Since its first three weeks after opening, the line (along with the Xinzhuang Line section) had reached a total ridership of over 3 million passengers, with an average of 157,000 passengers per day.[14] It is expected to cut travel time between Luzhou and Taipei by at least half,[15] with travel time between Luzhou and Taipei Main Station cut down to 17 minutes.[16] The system surpassed an annual ridership of 500 million for the first time on 29 December 2010, widely attributed to the opening of the new line.[17] The line has been effective in relieving congestion, with a 24% increase in average vehicle speed crossing Taipei Bridge (to Taipei) during rush hour since the opening of the line.[18] During the initial one-month trial, bus routes that ran parallel to the metro route experienced a 40% decrease in ridership, although bus ridership is expected to rise again after the end of the free trial.[19]

In anticipation of the opening of the new line, property prices along the route have risen by 36% since 2008.[20] Although small businesses along the line (most notably in Zhongshan and Datong, two older districts) have benefited from increased business during the free trial period, analysts noted that the initial business boon may only be short-lived and it may be years before these areas see real benefits as a result of the new line.[21]

Rolling stock

Over the years, three versions of rolling stock were used on this line, as well as on the through services between Nanshijiao and Beitou. Originally, the line used a large fleet of C301 train sets. In 1999, only a few C341 train sets were used. In 2007, some C371 train sets were introduced. Today, the entire fleet used on this line is the C371 train sets after the original C301 train sets were confined to the Tamsui and Xindian Lines upon the opening of Dongmen Station on 30 September 2012.


As of December 2017, the typical off-peak service is:

Code Station Name Section Transfer Location Distance (km)
English Chinese
O54 Luzhou
(Luzhou Lee Family Historic Estate)
Luzhou Luzhou New Taipei 18.3
O53 Sanmin Senior High School
(National Open University)
O52 St. Ignatius High School 徐匯中學  Y  [planned] 16.4
O51 Sanhe Junior High School 三和國中 Sanchong 15.6
O50 Sanchong Elementary School 三重國小 14.4
O21 Huilong/Lo-Sheng 迴龍/樂生


O20 Danfeng 丹鳳 Xinzhuang
New Taipei 22.9
O19 Fu Jen University 輔大 Xinzhuang 21.5
O18 Xinzhuang
(Xinzhuang Temple Street)
O17 Touqianzhuang
(Taipei Hospital)
 Y  [2018] 18.7
O16 Xianse Temple 先嗇宮 Sanchong 17.4
O15 Sanchong 三重 Taoyuan Metro A  (A2) 15.6
O14 Cailiao
(New Taipei City Hospital)
O13 Taipei Bridge 台北橋 13.7
O12 Daqiaotou
(Daqiao Elementary School)
Datong Taipei 12.4
O11 Minquan West Road 民權西路 Taipei Metro Line R.svg (R13) Datong
O10 Zhongshan Elementary School
(Qingguang Commercial Zone)
Zhongshan 11.1
O09 Xingtian Temple 行天宮 10.1
O08 Songjiang Nanjing 松江南京 Taipei Metro Line G.svg (G15) 9.3
O07 Zhongxiao Xinsheng
(National Taipei University of Technology)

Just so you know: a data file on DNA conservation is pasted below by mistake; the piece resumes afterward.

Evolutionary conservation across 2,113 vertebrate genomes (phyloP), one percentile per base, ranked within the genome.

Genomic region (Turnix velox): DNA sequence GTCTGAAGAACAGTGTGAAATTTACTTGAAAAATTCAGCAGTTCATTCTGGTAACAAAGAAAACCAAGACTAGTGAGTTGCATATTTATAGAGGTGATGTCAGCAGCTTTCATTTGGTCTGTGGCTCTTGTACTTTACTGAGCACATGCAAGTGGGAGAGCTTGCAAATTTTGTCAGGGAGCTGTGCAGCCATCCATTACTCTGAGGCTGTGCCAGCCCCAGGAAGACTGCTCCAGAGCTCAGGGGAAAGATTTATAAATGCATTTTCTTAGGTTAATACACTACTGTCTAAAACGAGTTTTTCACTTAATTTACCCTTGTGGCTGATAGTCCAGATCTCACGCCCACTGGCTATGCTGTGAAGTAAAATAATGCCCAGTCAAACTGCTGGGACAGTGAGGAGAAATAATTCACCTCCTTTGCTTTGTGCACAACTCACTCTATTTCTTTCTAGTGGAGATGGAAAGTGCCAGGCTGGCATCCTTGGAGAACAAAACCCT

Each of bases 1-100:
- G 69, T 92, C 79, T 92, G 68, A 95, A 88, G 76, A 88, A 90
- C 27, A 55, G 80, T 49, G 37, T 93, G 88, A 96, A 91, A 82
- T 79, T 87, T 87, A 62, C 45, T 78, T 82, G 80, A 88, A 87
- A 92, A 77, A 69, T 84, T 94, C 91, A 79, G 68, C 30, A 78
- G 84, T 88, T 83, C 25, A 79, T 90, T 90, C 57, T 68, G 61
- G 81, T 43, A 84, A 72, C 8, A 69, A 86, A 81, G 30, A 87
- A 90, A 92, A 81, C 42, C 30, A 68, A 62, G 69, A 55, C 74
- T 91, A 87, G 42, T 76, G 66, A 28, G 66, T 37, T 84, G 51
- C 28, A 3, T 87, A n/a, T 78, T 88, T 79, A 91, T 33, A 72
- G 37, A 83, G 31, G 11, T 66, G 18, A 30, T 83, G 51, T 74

Taipei Metro Line BL.svg (BL14) Da'an
O06 Dongmen 東門 Taipei Metro Line R.svg (R07) 6.8
O05 Guting 古亭 Zhonghe Taipei Metro Line G.svg (G09) 5.3
O04 Dingxi 頂溪 Yonghe New Taipei 3.2
O03 Yongan Market 永安市場 Yonghe
O02 Jingan 景安  Y  [2018] Zhonghe 0.7
O01 Nanshijiao 南勢角 0.0


  1. ^ "Introduction to the MRT Luzhou Line". Taipei Rapid Transit Corporation. 2010-11-01. Retrieved 2010-11-24. 
  2. ^ "Network: Second Stage". Department of Rapid Transit Systems, Taipei City Government. 2015-07-09. Retrieved 2016-04-15. 
  3. ^ 《都市捷運:規劃與設計(下)》,張志榮著
  4. ^ Cite error: The named reference firststage was invoked but never defined (see the help page).
  5. ^ a b "捷運趕通車 蘆洲線擬跳東門接古亭". The Liberty Times. 2011-01-15. Retrieved 2011-01-22. 
  6. ^ "MRT Xinzhuang line passes final inspection despite minor flaws". Taiwan News. 2011-12-18. Retrieved 2011-12-18. 
  7. ^ "MRT Xinzhuang line begins commercial service". Focus Taiwan News Channel. 2012-01-05. Retrieved 2012-01-05. 
  8. ^ "新莊線通車首日旅運8.2萬人次 整體營運順利". 中國廣播公司. 2012-01-06. Retrieved 2012-01-07. 
  9. ^ a b c "Taipei MRT's Luzhou Line to start operations Wednesday afternoon". Focus Taiwan News Channel. 2010-11-02. Retrieved 2010-11-02. 
  10. ^ "捷運蘆洲支線 延明年9月通車-聯合新聞網". Retrieved 8 February 2009. 
  11. ^ a b "北捷蘆洲支線9月通車 新莊線試駛頭前庄站(2010.03.02)". Retrieved 2 March 2010. 
  12. ^ "捷運蘆洲支線9月3和4日初勘 台北市政府捷運工程局". Retrieved 2010-09-03. 
  13. ^ "MRT Luzhou line to open Nov. 3". Taipei Times. 2010-10-28. Retrieved 2010-10-27. 
  14. ^ "蘆洲線試乘 已逾305萬人次". UDN. 2010-11-25. Retrieved 2010-11-25. 
  15. ^ "President offers congratulations on opening of MRT Luzhou Line". Focus Taiwan News Channel. 2010-11-03. Retrieved 2010-11-02. 
  16. ^ "捷運系統蘆洲線簡介" (PDF). Department of Rapid Transit Systems, Taipei City Government. 2007-12-01. Retrieved 2010-02-07. 
  17. ^ "Record breaking year for Taipei's MRT network". The China Post. 2010-12-30. Retrieved 2010-12-31. 
  18. ^ 張家嘯 (2010-11-26). "蘆洲線試乘破305萬 橘色路線圖沒標錯". CardU 焦點新聞. Retrieved 2010-11-28. 
  19. ^ "蘆洲線捷運搶客 公車載量掉四成". The Liberty Times. 2010-12-08. Retrieved 2010-12-08. 
  20. ^ "Luzhou Line property value rises through the roof". The China Post. 2010-09-03. Retrieved 2010-09-06. 
  21. ^ "Luzhou Line boom may be short-lived: vendors". Taipei Times. 2010-11-27. Retrieved 2010-11-28.